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Conceptual and mathematical relationships among methods for spatial analysis

Authors

  • Mark R. T. Dale,

  • Philip Dixon,

  • Marie-Josée Fortin,

  • Pierre Legendre,

  • Donald E. Myers,

  • Michael S. Rosenberg


M. R. T. Dale (mark.dale@ualberta.ca), Dept of Biological Sciences, Univ. of Alberta, Edmonton, AB, Canada T6G 2E9. – P. Dixon, Dept of Statistics, Iowa State Univ., Ames, IA 50011-1210, USA. – M.-J. Fortin, Dept of Zoology, Univ. of Toronto, Toronto, ON, Canada M5S 3G5. – P. Legendre, Dept de Sciences Biologiques, Univ. de Montréal, C.P. 6128 succ. Centre-Ville, Montreal, QC, Canada H3C 3J7. – D. E. Myers, Dept of Mathematics, Univ. of Arizona, P.O. Box 210089, Tucson, AZ 85721, USA. – M. S. Rosenberg, Dept of Biology, Arizona State Univ., Tempe, AZ 85287, USA.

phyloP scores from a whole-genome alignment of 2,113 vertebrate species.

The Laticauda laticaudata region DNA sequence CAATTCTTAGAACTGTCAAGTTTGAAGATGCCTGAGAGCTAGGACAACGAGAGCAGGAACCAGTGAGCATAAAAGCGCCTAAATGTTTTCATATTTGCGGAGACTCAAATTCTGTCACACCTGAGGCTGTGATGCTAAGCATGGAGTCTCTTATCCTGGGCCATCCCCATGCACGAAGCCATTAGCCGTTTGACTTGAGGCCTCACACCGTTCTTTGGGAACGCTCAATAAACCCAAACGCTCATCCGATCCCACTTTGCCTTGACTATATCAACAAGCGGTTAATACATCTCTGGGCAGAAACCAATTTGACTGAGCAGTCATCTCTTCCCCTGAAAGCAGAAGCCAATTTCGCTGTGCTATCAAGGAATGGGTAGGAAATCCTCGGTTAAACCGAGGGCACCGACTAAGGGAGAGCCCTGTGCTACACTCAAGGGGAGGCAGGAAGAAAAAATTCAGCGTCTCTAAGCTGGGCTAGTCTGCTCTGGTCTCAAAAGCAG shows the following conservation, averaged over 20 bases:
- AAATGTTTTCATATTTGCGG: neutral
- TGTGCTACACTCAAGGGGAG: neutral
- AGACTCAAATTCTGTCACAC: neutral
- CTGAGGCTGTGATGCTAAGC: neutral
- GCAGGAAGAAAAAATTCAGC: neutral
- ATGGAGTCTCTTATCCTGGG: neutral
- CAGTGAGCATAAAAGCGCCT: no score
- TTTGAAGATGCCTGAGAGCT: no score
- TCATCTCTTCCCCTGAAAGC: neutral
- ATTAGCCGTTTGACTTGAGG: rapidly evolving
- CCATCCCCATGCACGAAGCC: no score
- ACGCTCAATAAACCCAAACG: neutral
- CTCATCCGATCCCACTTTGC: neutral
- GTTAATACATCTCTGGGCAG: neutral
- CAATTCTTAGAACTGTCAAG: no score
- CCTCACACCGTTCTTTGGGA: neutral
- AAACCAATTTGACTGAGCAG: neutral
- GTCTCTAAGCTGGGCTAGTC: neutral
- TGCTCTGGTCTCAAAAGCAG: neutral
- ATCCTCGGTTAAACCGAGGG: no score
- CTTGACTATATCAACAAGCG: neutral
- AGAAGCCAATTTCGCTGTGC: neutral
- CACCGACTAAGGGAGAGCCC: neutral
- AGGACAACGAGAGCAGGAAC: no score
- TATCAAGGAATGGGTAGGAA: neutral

Abstract

A large number of methods for the analysis of the spatial structure of natural phenomena (for example, the clumping or overdispersion of tree stems, the positions of veins of ore in a rock formation, the arrangement of habitat patches in a landscape, and so on) have been developed in a wide range of scientific fields. This paper reviews many of the methods and describes the relationships among them, both mathematically, using the cross-product as a unifying principle, and conceptually, based on the form of a moving window or template used in calculation. The relationships among these methods suggest that while no single method can reveal all the important characteristics of spatial data, the results of different analyses are not expected to be completely independent of each other.

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